Compare the Harlon case to Broben Investments Ltd. v. Cadillac Contractors & Developments Ltd. et al (“Broben”), a 1962 decision of the Ontario High Court, where the tenant in the Broben case was in fact successful against the landlord’s general contractor for negligence and would have succeeded against the landlord had it not been for an “escape” clause in the lease which “by its words protects and was only intended to protect the landlord and not any other person.”

In Broben, the tenant brought an action against the landlord, the landlord’s general contractor, and the subcontractor for water damage caused to the tenant’s bowling alleys. The premises directly above the tenant’s premises, was under construction by the general contractor for the landlord and was completely exposed to the elements. The water pipes in the premises above the tenant’s premises had been capped at their ends by the subcontractor, but the pipes had been left open where they connected with the main water line. This work was all done by the subcontractor during the summer months and was found to be generally approved practice. As the weather changed and the winter months approached, the general contractor had failed to shut off the water valves, so when the water in the pipes froze as a result of the change in weather temperature, they burst and water then leaked into the tenant’s premises causing damage.

The court found that the subcontractor was not liable to the tenant, as its actions were proper and accepted practice, however the general contractor’s actions, in failing to shut off the water valve as winter approached, was found to be negligent and the general contractor was therefore found liable to the tenant. With respect to the landlord, the court found that the landlord was not liable to the tenant for damage because of the operation of the clause in the lease exempting the landlord from responsibility for all damage caused by “…steam, water, rain or snow which may leak into, issue or flow from any part of the said building or from the water, steam, sprinkler, or drainage pipes or plumbing works of the same or from any other place or quarter…” The court stated that because there was no express clause in the lease limiting the liability of the general contractor, it was not free to apply the landlord’s escape clause for the protection of the general contractor who was “not a party to that lease and not even mentioned in the lease.”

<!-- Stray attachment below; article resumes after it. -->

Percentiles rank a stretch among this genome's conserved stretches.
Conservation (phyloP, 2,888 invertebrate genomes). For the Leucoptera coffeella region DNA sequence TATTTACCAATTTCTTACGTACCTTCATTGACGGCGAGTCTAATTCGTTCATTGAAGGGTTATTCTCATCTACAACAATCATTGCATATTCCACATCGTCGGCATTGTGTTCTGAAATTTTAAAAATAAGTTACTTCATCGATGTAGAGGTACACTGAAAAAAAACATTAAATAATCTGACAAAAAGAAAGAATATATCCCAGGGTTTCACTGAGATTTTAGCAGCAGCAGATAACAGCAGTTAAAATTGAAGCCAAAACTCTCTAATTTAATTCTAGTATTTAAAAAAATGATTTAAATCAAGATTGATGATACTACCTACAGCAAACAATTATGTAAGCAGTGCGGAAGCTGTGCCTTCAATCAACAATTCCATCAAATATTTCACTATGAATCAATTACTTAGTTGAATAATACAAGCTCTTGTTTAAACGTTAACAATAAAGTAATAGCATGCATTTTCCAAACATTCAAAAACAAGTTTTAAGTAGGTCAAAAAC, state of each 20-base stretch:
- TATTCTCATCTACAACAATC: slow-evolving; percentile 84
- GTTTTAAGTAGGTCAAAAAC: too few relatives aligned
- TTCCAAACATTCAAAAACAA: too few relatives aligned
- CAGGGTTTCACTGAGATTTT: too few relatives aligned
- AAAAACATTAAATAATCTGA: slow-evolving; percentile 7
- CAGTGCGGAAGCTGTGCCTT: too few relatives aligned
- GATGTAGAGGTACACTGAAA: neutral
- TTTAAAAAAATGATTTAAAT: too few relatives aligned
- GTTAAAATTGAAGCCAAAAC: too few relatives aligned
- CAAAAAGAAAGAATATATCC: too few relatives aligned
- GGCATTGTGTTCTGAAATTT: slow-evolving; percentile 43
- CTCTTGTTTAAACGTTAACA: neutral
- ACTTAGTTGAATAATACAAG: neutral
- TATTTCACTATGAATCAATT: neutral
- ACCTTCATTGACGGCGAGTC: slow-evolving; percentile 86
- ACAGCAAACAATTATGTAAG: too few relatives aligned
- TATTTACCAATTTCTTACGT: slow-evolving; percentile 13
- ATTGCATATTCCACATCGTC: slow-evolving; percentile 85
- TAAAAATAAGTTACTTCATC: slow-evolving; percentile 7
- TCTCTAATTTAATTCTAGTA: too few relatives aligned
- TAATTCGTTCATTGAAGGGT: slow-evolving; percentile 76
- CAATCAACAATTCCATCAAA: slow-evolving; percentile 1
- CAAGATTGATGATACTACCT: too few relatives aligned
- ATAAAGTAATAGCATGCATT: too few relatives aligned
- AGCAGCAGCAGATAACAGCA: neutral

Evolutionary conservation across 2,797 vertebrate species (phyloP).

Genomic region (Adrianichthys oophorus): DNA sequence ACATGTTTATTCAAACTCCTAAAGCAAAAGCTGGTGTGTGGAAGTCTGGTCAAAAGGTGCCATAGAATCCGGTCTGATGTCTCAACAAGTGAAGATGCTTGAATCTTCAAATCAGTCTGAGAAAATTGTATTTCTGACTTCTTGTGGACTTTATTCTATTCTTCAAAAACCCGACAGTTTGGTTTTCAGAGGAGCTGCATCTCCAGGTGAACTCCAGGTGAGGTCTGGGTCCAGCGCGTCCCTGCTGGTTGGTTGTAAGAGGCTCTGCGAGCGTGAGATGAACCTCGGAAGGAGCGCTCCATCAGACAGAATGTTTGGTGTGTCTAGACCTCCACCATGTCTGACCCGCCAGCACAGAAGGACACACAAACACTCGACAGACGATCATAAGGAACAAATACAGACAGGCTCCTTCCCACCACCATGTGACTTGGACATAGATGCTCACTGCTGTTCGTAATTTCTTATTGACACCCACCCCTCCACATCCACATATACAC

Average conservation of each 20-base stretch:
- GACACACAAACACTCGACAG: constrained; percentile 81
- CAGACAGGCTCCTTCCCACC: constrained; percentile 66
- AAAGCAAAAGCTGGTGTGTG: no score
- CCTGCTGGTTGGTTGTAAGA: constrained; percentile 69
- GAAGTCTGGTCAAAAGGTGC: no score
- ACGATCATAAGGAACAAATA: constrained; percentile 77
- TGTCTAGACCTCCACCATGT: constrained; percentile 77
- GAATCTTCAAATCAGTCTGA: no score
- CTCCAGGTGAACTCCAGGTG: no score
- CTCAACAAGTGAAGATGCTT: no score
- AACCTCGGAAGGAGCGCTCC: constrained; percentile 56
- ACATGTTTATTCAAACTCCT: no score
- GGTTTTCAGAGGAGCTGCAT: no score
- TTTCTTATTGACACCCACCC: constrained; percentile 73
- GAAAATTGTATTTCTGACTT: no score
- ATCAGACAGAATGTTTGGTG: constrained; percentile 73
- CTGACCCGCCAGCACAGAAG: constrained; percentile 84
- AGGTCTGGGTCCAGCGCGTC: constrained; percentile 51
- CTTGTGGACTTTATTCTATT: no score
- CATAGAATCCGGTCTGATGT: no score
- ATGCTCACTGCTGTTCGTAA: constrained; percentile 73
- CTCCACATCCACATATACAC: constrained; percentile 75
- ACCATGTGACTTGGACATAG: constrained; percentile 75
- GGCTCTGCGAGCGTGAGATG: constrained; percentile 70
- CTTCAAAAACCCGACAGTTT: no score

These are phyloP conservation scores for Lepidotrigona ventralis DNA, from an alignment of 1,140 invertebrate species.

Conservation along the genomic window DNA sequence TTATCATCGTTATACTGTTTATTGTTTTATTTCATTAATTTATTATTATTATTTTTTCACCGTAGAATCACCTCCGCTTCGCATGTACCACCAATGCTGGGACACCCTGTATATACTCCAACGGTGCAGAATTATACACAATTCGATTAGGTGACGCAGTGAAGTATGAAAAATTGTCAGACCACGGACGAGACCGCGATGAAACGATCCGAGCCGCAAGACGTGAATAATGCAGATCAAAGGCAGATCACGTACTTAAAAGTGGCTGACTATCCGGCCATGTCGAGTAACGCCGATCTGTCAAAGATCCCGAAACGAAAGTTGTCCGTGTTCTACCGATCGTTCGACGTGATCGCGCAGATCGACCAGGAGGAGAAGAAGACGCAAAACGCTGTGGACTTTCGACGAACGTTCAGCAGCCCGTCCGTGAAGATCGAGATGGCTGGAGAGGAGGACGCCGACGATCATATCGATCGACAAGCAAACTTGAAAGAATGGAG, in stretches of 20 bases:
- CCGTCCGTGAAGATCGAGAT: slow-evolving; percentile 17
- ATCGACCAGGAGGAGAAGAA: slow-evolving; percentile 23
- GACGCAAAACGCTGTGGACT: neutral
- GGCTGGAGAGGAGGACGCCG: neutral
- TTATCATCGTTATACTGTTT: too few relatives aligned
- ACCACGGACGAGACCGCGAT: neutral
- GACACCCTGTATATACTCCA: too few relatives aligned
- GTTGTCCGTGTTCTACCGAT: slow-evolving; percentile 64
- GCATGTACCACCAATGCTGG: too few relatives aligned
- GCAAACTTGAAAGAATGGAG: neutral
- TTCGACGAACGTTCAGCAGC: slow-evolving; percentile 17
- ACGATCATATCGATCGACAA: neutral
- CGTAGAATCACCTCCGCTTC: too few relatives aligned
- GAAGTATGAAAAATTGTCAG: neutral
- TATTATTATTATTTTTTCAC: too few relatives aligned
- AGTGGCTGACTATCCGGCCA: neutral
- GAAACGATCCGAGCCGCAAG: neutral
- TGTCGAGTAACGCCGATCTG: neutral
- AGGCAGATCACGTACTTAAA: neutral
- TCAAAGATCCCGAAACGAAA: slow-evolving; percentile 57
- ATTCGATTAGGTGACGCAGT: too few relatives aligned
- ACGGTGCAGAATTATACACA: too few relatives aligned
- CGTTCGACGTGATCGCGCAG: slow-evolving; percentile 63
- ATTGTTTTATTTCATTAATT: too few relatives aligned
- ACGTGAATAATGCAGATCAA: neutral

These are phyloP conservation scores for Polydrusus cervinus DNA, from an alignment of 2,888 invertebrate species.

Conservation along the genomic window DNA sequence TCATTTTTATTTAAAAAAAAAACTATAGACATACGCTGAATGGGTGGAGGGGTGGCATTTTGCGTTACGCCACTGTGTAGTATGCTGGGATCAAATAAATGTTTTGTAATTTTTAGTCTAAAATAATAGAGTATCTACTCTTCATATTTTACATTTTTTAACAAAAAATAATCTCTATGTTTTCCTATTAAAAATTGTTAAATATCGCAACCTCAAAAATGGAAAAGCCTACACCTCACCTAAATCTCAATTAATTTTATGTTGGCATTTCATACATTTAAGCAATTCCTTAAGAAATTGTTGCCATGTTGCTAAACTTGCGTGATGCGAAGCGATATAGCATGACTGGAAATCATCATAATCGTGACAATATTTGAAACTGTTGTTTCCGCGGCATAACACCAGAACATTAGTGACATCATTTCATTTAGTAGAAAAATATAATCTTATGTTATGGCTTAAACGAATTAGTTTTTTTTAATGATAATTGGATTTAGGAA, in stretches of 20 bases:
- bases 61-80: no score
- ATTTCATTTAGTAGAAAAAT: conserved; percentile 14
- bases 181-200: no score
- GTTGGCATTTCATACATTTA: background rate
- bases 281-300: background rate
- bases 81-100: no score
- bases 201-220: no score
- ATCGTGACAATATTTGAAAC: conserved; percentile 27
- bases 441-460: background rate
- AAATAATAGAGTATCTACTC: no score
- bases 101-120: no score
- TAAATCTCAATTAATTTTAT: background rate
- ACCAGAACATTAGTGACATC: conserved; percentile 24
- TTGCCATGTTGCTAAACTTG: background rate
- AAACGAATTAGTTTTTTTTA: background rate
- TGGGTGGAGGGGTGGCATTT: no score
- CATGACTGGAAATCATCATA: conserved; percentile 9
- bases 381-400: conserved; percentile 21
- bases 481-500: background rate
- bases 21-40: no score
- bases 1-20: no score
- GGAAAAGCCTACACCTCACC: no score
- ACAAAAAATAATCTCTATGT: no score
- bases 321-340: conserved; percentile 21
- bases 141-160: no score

The court did note that in the absence of the escape clause, the landlord would have been found liable for the negligence of its general contractor, even though the general contractor was an independent contractor and not an employee of the landlord because “there is an exception where the contractor is employed to do acts which the employer himself would do at his own risk.”

In Broben there was a third party claim, but it was brought by the landlord against the general contractor, in which the landlord claimed indemnification from the general contractor. However, due to the operation of the clause in the lease exempting the landlord of any liability, the third party proceeding against the general contractor was unnecessary.

What do these decisions mean to landlord’s and tenant’s? It appears that a waiver of subrogation protects the landlord from being sued either directly or indirectly, unless the lease clearly provides otherwise.